Sarah, Plain and Tall
by Patricia MacLachlan
For most of my childhood, my family attended a church that had a lending library. Among the books were novels about pioneer-era mail-order marriages, which I completely devoured. They were trite and fluffy reads, but through them I caught a glimpse of something serious: the reality of women’s social imprisonment (even in “the land of the free”) and the lengths to which some women would go to escape it.
I never lost my fascination with the interplay between marriage arrangements and women’s social status. As I got older, I sought out novels (Anthony Trollope and Louisa May Alcott were my favorites) and nonfiction on the subject, and I discussed it often with professors, fellow students, and friends from other cultures.
Through all that, however, I never got around to reading one of the most famous – and best – stories on the subject: Patricia MacLachlan’s Sarah, Plain and Tall.
But just last month, I was casting around for something to read for the blog and thought of it. It won the Newbery Medal when published, and several of my bookish friends had recommended it, so I decided to try it. It was perfect.
Sarah is narrated by young Anna (no age given, but probably a preteen), whose widowed pioneer father places a newspaper ad for a wife. It’s answered by the title character, a woman from Maine, who agrees to visit for one month to see if they’re all a good fit for one another.
Anna and her brother Caleb are very hopeful. They are desperate for a mother – someone to make a garden, cut their hair, and make good stew – and they know their father needs someone to make him sing and smile again. But when Sarah comes, they’re not sure she’ll stay. She desperately misses the sea and her extended family, and she’s uncertain that she belongs in this dramatically different environment.
This is a book for fairly young children – a first-grader could probably read it with little help – so I was pleasantly surprised at Sarah as a character and at the way the story resolves.
In her own words, Sarah is “strong” and “not mild-mannered.” She has come West because she wants to marry on her own terms and because she won’t play second fiddle to her brother’s new wife.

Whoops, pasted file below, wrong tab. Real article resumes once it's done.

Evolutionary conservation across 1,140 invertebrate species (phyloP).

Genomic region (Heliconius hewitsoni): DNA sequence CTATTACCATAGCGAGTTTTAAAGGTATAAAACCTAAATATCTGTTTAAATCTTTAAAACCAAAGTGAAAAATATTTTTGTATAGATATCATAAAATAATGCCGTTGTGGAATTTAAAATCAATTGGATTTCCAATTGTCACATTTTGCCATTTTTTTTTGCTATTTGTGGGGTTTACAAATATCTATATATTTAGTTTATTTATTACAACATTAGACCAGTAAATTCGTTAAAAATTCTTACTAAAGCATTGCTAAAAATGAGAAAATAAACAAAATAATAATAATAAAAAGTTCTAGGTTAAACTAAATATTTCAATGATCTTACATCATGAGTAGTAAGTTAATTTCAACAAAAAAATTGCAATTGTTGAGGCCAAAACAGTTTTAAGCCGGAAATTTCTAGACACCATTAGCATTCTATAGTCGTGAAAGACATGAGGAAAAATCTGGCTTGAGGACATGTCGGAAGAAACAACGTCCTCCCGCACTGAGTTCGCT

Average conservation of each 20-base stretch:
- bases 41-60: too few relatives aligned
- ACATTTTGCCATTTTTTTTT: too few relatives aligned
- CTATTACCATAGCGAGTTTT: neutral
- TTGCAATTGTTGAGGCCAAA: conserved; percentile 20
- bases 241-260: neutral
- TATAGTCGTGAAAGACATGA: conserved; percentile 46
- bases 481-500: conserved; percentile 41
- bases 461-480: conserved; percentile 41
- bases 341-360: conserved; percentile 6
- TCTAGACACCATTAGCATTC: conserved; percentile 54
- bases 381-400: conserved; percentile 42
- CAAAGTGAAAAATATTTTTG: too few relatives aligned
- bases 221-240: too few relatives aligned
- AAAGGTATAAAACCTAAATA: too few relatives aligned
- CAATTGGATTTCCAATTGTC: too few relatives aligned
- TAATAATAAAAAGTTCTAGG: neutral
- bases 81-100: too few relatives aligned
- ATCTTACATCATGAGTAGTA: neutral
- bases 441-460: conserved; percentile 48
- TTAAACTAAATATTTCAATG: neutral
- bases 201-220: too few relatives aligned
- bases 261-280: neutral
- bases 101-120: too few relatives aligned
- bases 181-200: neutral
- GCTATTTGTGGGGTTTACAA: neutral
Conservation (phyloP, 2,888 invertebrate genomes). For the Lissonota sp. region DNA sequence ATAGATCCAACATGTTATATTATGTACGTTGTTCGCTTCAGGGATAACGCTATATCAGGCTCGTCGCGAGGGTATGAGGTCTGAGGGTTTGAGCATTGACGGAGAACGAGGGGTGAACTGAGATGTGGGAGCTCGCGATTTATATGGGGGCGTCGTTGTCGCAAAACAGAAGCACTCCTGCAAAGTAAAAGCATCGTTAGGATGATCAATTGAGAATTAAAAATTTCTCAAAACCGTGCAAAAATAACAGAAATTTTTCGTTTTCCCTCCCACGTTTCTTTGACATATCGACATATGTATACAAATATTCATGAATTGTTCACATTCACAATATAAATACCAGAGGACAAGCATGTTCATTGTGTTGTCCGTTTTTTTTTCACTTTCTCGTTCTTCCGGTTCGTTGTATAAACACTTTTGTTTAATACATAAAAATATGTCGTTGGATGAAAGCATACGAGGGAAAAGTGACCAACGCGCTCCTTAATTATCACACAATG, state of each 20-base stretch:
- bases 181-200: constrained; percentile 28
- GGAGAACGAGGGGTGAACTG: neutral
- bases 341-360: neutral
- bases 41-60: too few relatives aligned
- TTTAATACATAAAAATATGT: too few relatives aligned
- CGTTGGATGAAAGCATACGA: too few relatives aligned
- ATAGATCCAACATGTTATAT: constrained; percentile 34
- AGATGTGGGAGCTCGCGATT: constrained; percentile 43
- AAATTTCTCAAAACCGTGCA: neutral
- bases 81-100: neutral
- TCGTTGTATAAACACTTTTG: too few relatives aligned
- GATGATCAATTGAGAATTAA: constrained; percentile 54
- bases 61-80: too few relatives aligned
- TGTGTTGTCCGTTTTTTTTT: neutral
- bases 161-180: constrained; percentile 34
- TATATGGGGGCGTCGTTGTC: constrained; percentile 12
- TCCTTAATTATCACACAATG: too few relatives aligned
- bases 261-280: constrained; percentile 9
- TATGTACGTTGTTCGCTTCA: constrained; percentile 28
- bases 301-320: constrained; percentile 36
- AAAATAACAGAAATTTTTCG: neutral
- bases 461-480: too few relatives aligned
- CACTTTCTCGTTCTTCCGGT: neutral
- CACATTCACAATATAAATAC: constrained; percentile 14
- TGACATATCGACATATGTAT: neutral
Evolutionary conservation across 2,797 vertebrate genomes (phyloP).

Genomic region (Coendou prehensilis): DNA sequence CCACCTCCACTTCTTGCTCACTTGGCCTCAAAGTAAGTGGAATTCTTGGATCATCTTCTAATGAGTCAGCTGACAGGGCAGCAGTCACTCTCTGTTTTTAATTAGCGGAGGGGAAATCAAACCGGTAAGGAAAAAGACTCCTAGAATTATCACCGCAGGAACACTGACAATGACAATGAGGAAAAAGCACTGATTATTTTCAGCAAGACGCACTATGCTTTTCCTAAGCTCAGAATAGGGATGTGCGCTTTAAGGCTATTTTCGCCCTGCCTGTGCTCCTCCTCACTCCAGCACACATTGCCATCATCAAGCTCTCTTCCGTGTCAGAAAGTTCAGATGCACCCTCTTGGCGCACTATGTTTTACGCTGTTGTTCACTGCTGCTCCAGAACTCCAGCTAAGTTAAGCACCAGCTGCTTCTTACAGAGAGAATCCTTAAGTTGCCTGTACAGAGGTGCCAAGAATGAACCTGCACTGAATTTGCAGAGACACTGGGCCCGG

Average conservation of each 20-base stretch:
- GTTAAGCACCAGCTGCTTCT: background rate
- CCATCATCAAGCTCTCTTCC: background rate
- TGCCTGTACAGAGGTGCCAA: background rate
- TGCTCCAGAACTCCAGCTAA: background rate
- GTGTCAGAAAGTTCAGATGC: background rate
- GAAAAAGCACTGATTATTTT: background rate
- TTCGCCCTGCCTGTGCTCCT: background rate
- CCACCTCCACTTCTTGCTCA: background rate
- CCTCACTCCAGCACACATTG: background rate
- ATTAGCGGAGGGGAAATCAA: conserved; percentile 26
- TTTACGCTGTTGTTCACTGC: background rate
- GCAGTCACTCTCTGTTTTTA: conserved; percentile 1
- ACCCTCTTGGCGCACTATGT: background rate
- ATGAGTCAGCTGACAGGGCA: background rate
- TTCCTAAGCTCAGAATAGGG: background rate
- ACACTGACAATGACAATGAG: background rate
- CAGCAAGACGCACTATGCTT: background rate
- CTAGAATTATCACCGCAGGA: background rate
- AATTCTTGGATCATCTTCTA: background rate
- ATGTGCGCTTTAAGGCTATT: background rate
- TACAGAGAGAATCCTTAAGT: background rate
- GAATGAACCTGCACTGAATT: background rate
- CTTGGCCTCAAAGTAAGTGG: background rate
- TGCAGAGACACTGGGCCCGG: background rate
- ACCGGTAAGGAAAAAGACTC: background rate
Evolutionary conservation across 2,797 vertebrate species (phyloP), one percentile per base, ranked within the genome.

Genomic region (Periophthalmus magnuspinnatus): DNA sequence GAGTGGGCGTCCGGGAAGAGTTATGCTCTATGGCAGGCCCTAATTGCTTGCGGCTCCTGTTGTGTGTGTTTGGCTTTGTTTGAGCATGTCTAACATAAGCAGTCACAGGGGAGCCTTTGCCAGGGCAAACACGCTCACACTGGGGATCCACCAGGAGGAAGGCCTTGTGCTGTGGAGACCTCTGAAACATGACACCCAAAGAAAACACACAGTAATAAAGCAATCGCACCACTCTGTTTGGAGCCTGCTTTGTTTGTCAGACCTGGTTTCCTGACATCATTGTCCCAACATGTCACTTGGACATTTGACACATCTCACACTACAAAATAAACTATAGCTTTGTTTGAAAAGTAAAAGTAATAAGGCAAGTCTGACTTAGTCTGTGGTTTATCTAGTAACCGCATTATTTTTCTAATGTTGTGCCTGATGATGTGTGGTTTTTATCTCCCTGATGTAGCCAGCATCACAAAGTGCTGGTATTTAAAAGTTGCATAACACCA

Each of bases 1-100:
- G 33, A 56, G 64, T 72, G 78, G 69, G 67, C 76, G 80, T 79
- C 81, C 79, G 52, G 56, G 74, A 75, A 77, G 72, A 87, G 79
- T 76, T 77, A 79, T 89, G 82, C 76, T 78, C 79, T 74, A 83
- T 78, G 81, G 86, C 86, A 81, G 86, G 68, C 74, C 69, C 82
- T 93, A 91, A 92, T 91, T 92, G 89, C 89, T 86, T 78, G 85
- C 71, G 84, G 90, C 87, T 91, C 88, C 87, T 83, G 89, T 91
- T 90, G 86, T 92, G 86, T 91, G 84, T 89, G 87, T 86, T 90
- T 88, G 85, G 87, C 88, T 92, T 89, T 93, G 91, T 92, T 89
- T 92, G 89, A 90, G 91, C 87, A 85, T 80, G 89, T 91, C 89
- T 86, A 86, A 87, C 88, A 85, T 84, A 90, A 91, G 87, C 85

As it turns out, she also won’t play second fiddle to Anna’s father. Equality is her default, both in work and in relationship. She wears overalls (something Anna and Caleb have never seen a woman do), helps with plowing and carpentry, and learns to drive the wagon so she can go to town on her own. She never asks permission for something. Instead, she states confidently what she wants.
It’s clear that Anna’s mother never did these things, but it’s also clear that Anna’s father likes Sarah all the more for them. And so Sarah not only discovers that she belongs on the prairie – both she and Anna’s family discover that they all belong together.
That, to me, is what makes this book inspiring.
First and foremost, inspired girls love themselves for who they are. But it’s also good for inspired girls to know that they’re lovable. To hear the message, “There are people out there who value girls and women not in spite of, but because of, their courage, intelligence, independence, and creativity.”
Growing up, I struggled with extremely low self-esteem, anxiety, and depression because I felt rejected for who I was. I was incredibly smart and fiercely independent, and many people in my life – both adults and peers – told me (sometimes explictly, sometimes implicitly) that girls “weren’t supposed to be that way.”
I was saved from alienation, isolation, and perhaps even suicide by the few adults and peers (including the boy I eventually married) who saw my intelligence and independence as assets, who were enthusiastic about who I was and told me those qualities were my birthright.
Sarah, Plain and Tall is the kind of book that whispers to an isolated young girl that those people are out there for her. If she hasn’t met them yet, she will soon. It’s inspiration to hold on, knowing that she’ll find a place to belong without losing who she really is.